Under the Fair Debt Collection Practices Act (FDCPA) civil liability is imposed on debt collectors who engage in prohibited debt collection practices. It is an important Act that every consumer should be aware of; for an overview of the FDCPA, please click here. The FDCPA does not impose this liability on all creditors.
However, a creditor will be treated as a debt collector when “in the process of collecting his own debts, uses any name other than his own which would indicate that a third person is collecting or attempting to collect such debts.” This is known as the “false name” exception and it limits “creditor liability to those creditors who collect their own debts while operating under a pseudonym or name of another.” The theory behind this exception is that “creditors, by freeing themselves of any motivation to protect their own names, have become sufficiently like debt collectors as to merit FDCPA regulation.”
Vincent v. The Money Store
In a decision out of the United States Court of Appeals for the Second Circuit on November 13, 2013 it has expanded the “false name” exception, holding that a creditor can be liable under the FDCPA even when the creditor hires a third party for the purpose of collecting debts. Specifically if the third party hired by the creditor “engages in no bona fide efforts to collect [on the] debts.”
In Vincent v. The Money Store, the defendant hired a law firm to send collection letters to consumers who had not paid their debts. The law firm allegedly did not have any role in the debt collection apart from printing and mailing the letters on their letterhead. The Money Store was the one in control of the methods and means of collecting the debts.
In their efforts to collect on the defaulted mortgages, The Money Store retained a law firm to send collection letters to the debtors. These letters stated the law firm had been “retained” to collect the debt for their client and that all communication about the debt needed to be made through The Money Store.
While creditors are generally not considered to be debt collectors and therefore not subject to the FDCPA, the plaintiffs used and exception found in 15 U.S.C. Section 1692a(6). Under this provision creditors face potential liability if the creditor “in the process of collecting [its] own debts, uses any name other than [its] own which would indicate that a third person is collecting or attempting to collect such debts.” The plaintiff contended that by using the law firm’s name to send out the letters The Money Store was collecting itself, the defendants used a name other than its own in debt collection efforts.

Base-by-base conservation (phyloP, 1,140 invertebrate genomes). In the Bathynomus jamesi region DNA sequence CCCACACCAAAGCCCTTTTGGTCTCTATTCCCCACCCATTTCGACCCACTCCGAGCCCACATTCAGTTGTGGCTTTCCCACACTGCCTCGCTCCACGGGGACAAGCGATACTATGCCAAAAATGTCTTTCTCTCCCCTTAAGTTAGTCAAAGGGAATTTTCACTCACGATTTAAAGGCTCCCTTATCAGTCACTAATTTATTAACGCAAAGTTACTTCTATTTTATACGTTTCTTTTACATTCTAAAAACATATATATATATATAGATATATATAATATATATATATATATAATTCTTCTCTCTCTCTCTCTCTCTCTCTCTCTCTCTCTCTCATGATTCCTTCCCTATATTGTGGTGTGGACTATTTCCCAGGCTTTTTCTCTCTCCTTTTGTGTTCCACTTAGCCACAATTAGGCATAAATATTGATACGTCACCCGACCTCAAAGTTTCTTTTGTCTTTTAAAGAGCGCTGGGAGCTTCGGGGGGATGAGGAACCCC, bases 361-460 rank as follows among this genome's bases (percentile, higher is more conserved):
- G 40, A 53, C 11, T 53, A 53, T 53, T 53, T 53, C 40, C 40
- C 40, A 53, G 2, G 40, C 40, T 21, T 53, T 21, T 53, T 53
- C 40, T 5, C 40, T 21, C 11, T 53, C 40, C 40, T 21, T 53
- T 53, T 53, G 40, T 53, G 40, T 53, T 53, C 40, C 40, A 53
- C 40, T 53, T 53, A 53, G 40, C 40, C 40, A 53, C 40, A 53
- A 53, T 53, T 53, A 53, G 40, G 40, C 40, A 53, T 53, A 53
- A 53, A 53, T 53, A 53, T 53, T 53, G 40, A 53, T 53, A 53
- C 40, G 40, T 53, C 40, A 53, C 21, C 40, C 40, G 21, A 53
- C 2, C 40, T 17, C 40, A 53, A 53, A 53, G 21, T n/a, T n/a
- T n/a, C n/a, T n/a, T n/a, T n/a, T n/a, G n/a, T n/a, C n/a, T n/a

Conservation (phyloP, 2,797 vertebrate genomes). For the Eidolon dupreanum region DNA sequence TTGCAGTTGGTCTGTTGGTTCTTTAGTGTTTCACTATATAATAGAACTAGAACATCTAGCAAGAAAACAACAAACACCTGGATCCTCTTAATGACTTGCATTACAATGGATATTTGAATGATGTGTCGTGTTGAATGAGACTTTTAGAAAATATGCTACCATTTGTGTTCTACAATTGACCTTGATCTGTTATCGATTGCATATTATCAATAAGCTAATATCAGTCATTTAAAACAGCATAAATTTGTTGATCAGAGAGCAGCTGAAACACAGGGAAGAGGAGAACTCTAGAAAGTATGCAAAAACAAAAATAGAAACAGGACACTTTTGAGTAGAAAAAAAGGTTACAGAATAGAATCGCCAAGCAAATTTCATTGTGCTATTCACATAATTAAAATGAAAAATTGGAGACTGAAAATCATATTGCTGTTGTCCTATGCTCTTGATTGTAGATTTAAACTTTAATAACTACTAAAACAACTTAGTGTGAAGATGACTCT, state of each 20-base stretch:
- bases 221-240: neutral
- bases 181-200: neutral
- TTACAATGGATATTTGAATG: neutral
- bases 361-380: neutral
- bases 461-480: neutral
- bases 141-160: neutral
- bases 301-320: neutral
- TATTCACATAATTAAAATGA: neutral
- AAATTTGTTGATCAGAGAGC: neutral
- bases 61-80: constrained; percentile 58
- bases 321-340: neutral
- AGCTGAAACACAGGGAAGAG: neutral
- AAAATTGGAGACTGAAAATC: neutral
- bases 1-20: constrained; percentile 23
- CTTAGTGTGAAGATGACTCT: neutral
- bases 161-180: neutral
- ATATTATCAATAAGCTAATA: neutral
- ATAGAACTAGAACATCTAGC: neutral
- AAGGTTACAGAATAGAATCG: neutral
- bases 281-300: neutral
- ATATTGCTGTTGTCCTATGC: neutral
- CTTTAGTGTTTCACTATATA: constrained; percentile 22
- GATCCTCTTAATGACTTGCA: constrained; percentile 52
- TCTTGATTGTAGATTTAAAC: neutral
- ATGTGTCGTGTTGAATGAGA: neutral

The lower federal court dismissed the lawsuit after refusing to apply the false name exception. However, the Second Circuit reversed the decision, interpreting the false name exception to find that The Money Store was liable. The court “reformulated [the] test for determining whether a creditor has used another’s name so as deceptively to suggest this third party’s involvement in collecting the creditor’s debts as ‘whether the third party is making bona fide attempts to collect the debts of the creditor or whether it is merely operating as a ‘conduit’ for collection process that the creditor controls.’”
By applying this standard, the court found that generating and mailing the letters alone was not collecting or trying to collect the debts of The Money Store’s. In fact the law firm essentially had no role in the process of collecting the debts. Therefore the court concluded that the law firm “acted as a mere ‘conduit’ for a collection process that The Money Store controlled.”
Were you the victim of a “false name” debt collection attempt? We understand the frustration you may have when dealing with an aggressive debt collector. We have been successfully representing those abused and taken advantage of by debt collectors for years, and have a long list of successful stories to share with you. We offer a FREE CASE REVIEW for you to assess whether we can assist you with your matter. Please do not hesitate to contact us toll free at 1-800-875-3666 if you prefer to talk to a trained professional over the phone instead, or of course, visit our website at http://www.krohnandmoss.com/.